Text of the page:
Enter Ian MacFarlane, archivist, broadcaster and writer.

 

His twenty-one year career as an archivist at the Victorian Public records office enabled him to become very familiar with the voluminous historical record collection relating to the Kelly Gang and the Outbreak. MacFarlane soon realised that much of the popular new mythology was directly contradicted by the archival records that he was looking at,  it had moved way beyond what the evidence supported and was therefore unhistorical and needed to be corrected.  In 2012, he published ‘The Kelly Gang Unmasked’ a highly praised and devastating rebuttal of the new view of Ned Kelly, that he was a hero. MacFarlane relied heavily on archival material to show convincingly that the view of him that had been overthrown 50 years earlier, that he was a violent criminal, was in fact the only view supported by the documentary evidence. This landmark book became a radical turning point in the Kelly history debates.


The tide of academic interest and of sympathetic publications stopped almost immediately, and then began to recede as piece by piece the Ian Jones inspired legend was dismantled and replaced by narratives based on the historical evidence. This process was greatly enhanced when the Public Records Office of Victoria digitised its vast collection and made it available online to everyone. A new wave of Kelly scholarship appeared, and over the next few years a dozen or more new publications appeared as the narrative was rewritten to make it faithful to the historical evidence, and the true story re-emerged.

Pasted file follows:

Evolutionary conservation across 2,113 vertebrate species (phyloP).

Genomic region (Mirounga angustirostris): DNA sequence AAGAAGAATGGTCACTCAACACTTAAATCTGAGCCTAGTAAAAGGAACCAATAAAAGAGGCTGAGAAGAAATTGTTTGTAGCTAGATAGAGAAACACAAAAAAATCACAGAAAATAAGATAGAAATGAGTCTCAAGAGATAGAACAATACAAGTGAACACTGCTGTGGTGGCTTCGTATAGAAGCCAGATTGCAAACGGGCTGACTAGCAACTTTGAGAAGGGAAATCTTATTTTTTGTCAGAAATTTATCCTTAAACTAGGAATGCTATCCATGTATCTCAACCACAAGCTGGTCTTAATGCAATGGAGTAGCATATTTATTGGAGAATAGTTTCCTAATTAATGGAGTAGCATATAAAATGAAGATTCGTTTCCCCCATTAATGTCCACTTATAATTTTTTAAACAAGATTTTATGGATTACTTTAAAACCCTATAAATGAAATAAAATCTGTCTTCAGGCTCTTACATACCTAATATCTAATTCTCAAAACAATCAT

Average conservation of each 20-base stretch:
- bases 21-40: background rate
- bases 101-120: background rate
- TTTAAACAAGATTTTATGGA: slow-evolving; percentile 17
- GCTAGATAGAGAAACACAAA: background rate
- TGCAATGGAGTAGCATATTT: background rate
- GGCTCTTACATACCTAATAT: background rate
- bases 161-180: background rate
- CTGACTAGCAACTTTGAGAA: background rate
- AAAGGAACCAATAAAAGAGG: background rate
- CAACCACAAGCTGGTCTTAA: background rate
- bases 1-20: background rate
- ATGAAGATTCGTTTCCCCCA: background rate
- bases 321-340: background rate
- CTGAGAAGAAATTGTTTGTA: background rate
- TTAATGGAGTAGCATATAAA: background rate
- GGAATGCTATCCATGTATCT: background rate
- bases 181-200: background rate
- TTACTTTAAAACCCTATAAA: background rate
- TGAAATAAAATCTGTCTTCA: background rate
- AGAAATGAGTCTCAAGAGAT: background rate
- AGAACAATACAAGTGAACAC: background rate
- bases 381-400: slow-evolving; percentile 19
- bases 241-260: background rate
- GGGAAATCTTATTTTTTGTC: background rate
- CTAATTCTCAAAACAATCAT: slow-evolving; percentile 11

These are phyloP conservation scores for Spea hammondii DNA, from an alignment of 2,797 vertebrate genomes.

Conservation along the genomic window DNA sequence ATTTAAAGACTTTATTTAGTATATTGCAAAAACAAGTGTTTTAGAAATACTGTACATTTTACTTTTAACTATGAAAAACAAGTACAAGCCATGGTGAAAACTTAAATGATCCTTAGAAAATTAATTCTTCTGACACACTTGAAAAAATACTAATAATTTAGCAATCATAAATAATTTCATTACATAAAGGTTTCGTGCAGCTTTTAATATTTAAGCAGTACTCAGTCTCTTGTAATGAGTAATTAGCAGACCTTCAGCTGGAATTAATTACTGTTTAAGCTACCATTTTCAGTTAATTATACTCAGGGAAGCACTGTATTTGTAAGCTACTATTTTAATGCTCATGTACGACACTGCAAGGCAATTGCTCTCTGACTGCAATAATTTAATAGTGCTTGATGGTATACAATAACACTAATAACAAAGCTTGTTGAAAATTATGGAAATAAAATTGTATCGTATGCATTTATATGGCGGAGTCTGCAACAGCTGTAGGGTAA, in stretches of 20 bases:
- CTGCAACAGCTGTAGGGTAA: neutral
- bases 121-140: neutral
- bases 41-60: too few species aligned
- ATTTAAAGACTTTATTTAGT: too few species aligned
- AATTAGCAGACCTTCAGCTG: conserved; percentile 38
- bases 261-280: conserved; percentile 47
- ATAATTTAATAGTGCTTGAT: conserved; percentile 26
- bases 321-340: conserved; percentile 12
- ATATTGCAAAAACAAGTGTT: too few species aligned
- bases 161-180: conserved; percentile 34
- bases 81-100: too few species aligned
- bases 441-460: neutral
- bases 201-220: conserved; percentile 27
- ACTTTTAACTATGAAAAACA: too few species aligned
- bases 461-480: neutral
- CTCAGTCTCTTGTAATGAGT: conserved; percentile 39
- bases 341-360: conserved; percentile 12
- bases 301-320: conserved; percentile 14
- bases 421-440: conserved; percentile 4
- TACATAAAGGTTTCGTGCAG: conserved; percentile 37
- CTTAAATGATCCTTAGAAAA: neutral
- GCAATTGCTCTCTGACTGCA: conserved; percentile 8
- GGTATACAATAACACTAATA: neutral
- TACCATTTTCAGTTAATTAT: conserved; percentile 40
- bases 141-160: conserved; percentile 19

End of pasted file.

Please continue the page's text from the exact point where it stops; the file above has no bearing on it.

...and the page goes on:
The concept of social banditry as it had been applied to Ned Kelly was thrown out, the ‘Republic’ was shown to have been a 20th century creation that emerged out of a journalistic spoof, the ‘selector’ unrest said to have been the fertile soil out of which Kellys rebellion emerged was shown to have been vastly over-estimated, the Kelly claims of having been victims of police persecution were dismissed, Kelly clan criminality was once again exposed and a host of other components of the ‘Legend’ were modified or dismissed on the basis of what the original records showed.